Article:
20 September 2010
Claimants may soon find it almost impossible to get independent legal help with claims and appeals. Fears are growing that the coalition is to axe legal aid for help with welfare benefits, resulting in many advice agencies losing their welfare rights workers.
The threat to help for claimants comes as a result of the plans to cut a rumoured £500 million in legal aid spending. Areas strongly tipped to be axed in order to save cash include welfare benefits, debt and employment law. These are all issues with which many thousands of ordinary members of the public are likely to need help as spending cuts bite and companies make staff redundant or seek to dismiss them unlawfully to save money. The demand for help with benefits is also likely to skyrocket as incapacity benefit claimants begin being assessed for employment and support allowance next year.
Meanwhile, there is already chaos in the advice sector as a result of the way the Legal Services Commission has awarded contracts to solicitors and advice agencies. In a bid to save money, the LSC has awarded a smaller number of contracts and also concentrated work in the hands of a the biggest agencies.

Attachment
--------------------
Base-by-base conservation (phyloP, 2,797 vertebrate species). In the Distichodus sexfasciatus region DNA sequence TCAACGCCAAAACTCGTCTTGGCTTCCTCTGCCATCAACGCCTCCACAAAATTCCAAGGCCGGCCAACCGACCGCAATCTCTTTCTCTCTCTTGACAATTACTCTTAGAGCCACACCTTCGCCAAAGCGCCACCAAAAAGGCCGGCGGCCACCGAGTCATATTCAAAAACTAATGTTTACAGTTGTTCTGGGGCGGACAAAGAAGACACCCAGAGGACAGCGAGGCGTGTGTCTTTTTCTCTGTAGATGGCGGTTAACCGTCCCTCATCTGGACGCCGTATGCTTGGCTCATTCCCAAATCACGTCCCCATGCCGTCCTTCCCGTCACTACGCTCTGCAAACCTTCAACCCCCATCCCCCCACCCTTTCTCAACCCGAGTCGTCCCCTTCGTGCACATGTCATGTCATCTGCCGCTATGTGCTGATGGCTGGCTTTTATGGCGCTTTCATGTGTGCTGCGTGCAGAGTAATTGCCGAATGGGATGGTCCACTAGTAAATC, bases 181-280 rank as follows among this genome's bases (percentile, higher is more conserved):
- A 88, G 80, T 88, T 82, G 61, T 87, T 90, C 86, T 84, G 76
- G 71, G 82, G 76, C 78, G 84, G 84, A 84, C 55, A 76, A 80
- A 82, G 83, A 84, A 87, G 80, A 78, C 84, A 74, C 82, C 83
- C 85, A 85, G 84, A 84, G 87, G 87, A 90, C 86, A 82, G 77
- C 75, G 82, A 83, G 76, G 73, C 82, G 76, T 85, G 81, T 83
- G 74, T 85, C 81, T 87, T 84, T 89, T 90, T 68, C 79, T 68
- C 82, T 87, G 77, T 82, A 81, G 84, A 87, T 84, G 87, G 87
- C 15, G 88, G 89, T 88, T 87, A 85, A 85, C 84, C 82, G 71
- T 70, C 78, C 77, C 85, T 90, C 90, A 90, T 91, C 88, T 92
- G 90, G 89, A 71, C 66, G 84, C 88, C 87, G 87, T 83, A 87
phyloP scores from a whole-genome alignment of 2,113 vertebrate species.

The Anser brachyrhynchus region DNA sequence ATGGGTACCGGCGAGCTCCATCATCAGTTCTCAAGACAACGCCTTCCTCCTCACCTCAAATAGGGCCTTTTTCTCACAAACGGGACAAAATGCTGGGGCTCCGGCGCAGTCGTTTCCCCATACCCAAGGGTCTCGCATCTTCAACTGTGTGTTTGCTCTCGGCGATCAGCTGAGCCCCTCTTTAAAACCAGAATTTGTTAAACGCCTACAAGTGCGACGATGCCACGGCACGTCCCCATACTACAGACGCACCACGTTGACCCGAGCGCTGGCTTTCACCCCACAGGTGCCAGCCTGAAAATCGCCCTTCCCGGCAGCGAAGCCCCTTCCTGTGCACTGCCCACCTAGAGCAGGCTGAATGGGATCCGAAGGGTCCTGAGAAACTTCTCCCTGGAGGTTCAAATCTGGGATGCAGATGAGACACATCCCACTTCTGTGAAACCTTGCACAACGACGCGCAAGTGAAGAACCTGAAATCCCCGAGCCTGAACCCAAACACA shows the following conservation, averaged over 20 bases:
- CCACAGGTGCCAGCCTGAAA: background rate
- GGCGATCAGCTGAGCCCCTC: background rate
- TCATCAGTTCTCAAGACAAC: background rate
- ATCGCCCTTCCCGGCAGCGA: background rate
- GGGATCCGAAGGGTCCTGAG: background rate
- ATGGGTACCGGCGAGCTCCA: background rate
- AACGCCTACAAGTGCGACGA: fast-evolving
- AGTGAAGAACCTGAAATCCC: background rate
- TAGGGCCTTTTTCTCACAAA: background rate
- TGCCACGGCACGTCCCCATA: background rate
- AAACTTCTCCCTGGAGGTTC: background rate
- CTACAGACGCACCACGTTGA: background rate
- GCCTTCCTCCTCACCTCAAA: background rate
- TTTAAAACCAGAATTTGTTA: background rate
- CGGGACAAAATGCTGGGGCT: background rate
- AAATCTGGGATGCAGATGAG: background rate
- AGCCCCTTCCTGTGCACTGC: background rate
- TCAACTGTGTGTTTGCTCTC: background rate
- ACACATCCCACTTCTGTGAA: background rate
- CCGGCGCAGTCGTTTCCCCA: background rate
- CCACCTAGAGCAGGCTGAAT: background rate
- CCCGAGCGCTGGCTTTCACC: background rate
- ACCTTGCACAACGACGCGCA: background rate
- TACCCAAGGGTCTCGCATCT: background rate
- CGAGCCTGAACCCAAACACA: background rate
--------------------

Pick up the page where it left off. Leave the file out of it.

However, the way that the LSC has selected agencies has already led to over 1,000 appeals, 500 complaints and 35 judicial reviews being set in motion. As a result of the incompetence of the selection procedure, the LSC has already been forced by the courts to extend all current legal aid contracts by a month and not begin new contracts already awarded, whilst a solution is sought.
One example of the irrationality of the LSC’s decision making is that agencies where legal aid supervisors worked less than full-time were refused contracts. But the reason many supervisors work part-time is that they are women with child care responsibilities. This has allowed solicitors firms refused contracts to begin judicial review proceedings on the grounds that the LSC was guilty of sex discrimination in it’s selection procedure.
If the rumours of the demise of legal aid, reported by reputable agencies such as the Legal Action Group, are true then, combined with chaotic contract awards and cuts in funding from local government, we may well see the closure or drastic downsizing of many advice agencies.
At a time when victims of the spending cuts most need free and independent legal advice, it is very possible it will have almost ceased to exist. MPs accused of fiddling their expenses, on the other hand, continue to receive full legal aid to take their attempt to avoid facing a criminal trial all the way to the supreme court.